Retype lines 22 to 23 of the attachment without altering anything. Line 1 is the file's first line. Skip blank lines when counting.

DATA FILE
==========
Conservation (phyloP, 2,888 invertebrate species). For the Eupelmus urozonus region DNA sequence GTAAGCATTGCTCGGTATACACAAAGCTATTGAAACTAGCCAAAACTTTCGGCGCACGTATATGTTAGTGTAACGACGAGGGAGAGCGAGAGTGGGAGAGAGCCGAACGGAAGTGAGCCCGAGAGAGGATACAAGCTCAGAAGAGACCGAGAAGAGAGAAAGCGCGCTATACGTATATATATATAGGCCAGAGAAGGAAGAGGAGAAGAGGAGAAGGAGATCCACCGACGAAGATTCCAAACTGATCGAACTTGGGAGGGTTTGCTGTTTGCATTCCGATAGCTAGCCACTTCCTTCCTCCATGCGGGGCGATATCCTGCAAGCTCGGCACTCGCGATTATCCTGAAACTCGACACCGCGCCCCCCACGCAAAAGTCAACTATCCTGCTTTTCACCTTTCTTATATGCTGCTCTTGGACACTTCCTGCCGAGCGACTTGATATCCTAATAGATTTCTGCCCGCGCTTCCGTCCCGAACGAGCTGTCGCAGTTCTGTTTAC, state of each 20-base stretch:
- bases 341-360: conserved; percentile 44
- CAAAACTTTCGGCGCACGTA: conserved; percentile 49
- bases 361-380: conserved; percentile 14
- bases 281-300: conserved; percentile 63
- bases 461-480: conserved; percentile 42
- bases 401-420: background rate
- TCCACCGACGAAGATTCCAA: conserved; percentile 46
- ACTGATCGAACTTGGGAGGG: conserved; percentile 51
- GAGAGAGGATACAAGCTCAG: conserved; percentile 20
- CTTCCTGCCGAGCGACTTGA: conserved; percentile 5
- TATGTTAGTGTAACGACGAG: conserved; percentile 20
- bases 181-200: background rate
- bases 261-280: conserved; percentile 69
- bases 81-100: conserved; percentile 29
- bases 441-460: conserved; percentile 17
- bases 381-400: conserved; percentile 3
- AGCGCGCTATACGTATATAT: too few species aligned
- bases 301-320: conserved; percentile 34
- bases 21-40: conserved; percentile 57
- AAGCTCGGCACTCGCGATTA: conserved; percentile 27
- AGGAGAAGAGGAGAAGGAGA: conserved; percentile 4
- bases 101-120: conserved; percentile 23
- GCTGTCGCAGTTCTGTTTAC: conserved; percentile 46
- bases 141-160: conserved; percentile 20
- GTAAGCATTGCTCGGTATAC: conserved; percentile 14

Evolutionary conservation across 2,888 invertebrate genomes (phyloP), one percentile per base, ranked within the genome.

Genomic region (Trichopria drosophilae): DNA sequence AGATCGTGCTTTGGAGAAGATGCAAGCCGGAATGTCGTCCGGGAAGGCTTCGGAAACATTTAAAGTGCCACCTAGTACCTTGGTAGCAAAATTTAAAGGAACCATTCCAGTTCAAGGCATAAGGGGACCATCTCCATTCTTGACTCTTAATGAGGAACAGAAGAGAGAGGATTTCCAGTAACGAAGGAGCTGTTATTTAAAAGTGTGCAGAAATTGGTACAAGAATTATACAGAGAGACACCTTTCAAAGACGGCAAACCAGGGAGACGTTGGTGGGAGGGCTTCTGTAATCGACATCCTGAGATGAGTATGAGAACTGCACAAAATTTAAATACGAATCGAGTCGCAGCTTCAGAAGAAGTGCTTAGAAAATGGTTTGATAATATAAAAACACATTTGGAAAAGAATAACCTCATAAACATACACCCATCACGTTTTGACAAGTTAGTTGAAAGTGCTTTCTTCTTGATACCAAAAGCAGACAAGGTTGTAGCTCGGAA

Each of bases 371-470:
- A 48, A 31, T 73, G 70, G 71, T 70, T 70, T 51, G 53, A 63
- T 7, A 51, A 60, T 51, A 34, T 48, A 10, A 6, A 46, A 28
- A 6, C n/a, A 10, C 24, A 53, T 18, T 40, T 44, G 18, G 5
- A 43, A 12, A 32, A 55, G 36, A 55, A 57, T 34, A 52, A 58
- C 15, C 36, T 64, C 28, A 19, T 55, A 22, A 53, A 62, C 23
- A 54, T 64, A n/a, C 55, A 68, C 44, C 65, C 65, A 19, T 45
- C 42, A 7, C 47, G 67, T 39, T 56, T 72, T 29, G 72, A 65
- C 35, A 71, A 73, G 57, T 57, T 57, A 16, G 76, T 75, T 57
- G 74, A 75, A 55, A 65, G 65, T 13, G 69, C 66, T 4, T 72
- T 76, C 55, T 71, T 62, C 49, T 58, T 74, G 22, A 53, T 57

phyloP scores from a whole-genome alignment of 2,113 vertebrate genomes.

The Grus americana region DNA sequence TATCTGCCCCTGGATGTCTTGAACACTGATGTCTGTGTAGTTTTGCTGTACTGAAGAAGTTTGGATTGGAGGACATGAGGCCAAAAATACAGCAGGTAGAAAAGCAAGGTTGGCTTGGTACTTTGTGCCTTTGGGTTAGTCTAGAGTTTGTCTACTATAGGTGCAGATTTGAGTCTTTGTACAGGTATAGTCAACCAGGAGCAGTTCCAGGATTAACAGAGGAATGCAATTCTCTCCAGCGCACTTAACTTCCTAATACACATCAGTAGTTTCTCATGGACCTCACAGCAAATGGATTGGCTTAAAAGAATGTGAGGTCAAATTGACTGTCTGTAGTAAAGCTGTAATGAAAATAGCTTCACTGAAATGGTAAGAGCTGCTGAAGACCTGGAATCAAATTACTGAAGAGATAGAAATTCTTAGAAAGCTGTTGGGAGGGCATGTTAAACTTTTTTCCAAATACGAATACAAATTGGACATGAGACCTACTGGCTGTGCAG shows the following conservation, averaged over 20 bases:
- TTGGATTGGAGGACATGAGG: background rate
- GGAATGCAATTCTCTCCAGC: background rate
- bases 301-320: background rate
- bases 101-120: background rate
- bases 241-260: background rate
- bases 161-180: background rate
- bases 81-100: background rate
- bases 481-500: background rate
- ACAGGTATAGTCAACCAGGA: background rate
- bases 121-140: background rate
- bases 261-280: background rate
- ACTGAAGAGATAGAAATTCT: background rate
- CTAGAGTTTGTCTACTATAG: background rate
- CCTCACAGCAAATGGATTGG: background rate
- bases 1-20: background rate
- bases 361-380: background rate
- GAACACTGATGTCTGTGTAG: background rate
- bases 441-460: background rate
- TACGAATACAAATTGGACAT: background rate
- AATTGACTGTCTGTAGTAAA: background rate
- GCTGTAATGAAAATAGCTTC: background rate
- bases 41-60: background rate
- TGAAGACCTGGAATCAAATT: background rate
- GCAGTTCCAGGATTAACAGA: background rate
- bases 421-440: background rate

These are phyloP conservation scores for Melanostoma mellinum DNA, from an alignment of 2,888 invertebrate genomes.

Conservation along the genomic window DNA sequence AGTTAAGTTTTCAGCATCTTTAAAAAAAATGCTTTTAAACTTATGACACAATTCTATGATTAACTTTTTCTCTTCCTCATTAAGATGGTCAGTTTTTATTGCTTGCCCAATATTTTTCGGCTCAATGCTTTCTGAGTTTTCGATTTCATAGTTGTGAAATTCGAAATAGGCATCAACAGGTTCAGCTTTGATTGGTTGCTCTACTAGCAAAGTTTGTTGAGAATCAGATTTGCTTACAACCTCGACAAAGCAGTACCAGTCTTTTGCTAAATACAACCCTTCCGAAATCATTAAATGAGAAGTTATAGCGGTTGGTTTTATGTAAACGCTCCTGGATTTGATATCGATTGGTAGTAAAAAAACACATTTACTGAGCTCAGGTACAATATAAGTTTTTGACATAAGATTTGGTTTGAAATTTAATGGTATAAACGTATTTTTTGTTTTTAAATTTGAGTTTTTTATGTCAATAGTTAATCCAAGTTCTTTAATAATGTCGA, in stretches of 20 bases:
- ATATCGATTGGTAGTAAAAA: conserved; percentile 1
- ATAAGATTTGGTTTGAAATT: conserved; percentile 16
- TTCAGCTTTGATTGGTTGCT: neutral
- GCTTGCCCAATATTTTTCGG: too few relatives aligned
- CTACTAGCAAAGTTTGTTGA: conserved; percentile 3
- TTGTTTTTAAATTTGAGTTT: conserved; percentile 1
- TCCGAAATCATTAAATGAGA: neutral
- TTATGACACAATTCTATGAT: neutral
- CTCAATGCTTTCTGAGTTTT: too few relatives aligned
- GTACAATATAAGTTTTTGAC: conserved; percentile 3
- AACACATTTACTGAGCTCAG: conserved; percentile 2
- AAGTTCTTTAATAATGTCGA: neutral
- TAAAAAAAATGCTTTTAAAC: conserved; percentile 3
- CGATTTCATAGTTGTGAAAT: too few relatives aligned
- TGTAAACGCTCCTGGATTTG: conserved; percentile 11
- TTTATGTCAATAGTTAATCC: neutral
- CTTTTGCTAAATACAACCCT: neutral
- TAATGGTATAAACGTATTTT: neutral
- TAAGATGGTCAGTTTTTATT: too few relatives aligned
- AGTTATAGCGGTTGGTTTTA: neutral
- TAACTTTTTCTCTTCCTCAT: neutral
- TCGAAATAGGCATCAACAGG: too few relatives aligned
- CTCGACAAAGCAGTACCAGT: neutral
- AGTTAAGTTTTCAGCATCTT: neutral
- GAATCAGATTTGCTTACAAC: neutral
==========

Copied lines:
- AGGAGAAGAGGAGAAGGAGA: conserved; percentile 4
- bases 101-120: conserved; percentile 23